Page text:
Point of Contact: Chief Mark Prosser
NEW YORK—The Vera Institute of Justice, in partnership with the U.S. Department of Justice’s Office of Community Oriented Policing Services (COPS Office), has published a new report and companion resources that provide practical solutions for law enforcement agencies and community partners that are interested in either beginning or enhancing their work with immigrant communities.
Law enforcement agencies face many challenges to ensuring the safety of the immigrant communities they serve and cultivating partnerships with these groups. Language and cultural barriers, when compounded with immigrants’ fear of, or misunderstandings about, police can lead to low crime reporting and little collaboration between police and the community.
Engaging Police in Immigrant Communities: Promising Practices from the Field highlights effective practices and policies from 10 different law enforcement agencies across the United States that are overcoming these barriers and building stronger police-immigrant relations. Two online companion resources accompany this report to provide practical tips—a toolkit and a podcast series. The toolkit includes policies for serving immigrant communities, curricula for training law enforcement and community members, and outreach materials that were collected from the profiled agencies to serve as samples and models for other agencies. The seven podcasts are part of The Beat podcast series at the COPS Office’s website. Each highlights a question-and-answer session with law enforcement personnel involved in the implementation of a program or practice featured in the report.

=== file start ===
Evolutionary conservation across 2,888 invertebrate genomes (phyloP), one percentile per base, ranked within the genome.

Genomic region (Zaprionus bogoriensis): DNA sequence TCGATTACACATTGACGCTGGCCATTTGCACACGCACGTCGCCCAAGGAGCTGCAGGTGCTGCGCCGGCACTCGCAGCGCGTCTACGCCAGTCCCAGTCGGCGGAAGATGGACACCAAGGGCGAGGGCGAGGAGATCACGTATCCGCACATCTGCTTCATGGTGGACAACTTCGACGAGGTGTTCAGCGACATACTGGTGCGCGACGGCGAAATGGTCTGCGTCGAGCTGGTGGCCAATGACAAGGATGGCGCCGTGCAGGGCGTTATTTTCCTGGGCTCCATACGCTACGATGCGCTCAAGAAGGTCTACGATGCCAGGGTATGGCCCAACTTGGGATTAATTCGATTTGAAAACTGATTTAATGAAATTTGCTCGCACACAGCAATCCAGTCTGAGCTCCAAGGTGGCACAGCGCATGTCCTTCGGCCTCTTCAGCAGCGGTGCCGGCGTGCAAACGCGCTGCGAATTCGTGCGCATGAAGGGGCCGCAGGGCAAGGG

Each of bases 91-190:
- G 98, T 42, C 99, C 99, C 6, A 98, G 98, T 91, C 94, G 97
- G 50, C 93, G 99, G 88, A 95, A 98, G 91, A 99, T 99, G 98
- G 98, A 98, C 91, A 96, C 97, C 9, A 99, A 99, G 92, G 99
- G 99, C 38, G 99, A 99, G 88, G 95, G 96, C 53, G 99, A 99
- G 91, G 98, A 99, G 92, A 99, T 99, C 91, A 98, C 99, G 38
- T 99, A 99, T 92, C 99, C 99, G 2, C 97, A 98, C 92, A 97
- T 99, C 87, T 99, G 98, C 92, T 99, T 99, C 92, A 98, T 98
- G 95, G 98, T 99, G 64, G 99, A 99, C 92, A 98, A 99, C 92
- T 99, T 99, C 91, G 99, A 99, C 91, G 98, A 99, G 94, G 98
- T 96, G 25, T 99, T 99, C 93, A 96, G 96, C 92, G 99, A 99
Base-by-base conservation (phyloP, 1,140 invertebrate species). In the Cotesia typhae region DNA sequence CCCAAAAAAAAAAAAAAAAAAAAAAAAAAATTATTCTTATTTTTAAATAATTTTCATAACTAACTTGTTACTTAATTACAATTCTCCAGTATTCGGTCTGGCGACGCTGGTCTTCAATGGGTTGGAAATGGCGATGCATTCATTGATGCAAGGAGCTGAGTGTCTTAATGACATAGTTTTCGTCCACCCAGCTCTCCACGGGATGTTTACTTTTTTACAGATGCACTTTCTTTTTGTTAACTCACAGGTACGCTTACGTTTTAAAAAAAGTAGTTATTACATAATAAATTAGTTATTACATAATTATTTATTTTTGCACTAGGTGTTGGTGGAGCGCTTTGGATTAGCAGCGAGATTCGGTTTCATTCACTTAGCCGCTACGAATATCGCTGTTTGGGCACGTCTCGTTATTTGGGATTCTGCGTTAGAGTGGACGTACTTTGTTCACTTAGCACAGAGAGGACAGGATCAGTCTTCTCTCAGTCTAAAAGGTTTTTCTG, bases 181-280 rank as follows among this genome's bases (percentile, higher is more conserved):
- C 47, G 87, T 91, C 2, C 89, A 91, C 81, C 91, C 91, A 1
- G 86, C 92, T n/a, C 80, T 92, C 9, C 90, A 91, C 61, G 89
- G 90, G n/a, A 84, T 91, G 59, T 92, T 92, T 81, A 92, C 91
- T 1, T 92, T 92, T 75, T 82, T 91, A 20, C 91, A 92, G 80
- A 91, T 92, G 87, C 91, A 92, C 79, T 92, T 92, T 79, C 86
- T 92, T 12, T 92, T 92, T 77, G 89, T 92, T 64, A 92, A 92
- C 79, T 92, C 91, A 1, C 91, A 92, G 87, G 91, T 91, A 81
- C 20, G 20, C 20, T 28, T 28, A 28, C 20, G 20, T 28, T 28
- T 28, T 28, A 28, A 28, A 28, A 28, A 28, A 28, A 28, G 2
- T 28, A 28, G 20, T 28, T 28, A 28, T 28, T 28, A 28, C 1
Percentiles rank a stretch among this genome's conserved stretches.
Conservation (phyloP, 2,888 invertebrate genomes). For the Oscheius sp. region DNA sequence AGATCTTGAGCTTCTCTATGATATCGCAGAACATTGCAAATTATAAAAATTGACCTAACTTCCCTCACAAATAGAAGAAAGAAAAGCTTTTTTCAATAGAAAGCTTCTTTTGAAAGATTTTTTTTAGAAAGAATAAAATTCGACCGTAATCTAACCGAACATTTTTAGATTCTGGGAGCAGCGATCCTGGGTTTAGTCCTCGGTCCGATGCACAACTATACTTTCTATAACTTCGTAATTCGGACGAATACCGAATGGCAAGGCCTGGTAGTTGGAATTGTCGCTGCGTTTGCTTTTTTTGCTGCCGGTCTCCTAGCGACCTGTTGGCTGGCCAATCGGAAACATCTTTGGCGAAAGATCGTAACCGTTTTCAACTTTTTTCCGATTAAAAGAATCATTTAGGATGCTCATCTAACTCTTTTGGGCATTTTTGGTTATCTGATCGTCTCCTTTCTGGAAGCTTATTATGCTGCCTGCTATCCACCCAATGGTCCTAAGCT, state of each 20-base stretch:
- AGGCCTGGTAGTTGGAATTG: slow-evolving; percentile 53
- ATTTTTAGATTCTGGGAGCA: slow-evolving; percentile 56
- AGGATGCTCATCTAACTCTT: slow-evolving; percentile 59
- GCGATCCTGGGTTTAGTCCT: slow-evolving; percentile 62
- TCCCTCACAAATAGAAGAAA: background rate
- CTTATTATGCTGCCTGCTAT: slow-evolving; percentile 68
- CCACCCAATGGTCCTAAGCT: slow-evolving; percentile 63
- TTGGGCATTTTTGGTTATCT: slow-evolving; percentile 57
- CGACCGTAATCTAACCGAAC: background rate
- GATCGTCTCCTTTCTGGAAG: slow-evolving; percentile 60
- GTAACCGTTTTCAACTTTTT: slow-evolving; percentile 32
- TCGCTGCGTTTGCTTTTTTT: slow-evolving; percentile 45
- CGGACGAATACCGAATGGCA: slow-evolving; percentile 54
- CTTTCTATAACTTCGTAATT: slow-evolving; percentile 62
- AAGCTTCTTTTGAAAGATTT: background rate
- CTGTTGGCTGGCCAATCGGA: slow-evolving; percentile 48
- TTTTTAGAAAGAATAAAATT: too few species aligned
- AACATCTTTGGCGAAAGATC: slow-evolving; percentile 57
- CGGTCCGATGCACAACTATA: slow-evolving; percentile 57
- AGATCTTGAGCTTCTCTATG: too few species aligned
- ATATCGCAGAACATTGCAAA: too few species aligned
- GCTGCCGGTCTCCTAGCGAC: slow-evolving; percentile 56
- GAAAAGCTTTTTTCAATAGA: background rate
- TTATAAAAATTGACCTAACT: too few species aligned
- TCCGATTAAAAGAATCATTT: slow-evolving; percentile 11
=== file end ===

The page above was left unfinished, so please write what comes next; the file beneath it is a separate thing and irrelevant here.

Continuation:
The 10 policing agencies featured in the report were selected through a comprehensive national search and closely reviewed by a team from the Vera Institute of Justice’s Center on Immigration and Justice.
Pradine Saint-Fort, senior program associate and lead author, hopes that the report and companion resources will make police-community relations more effective. “Across the country law enforcement agencies are operating under strained resources, and have neither the time nor money to spend on programs that may not work,” Saint-Fort says. “By sharing what has worked well for other agencies, we hope to reduce trial and error.”
The COPS Office is part of the U.S. Justice Department. Its mission is to advance the practice of community policing as an effective strategy to improve public safety.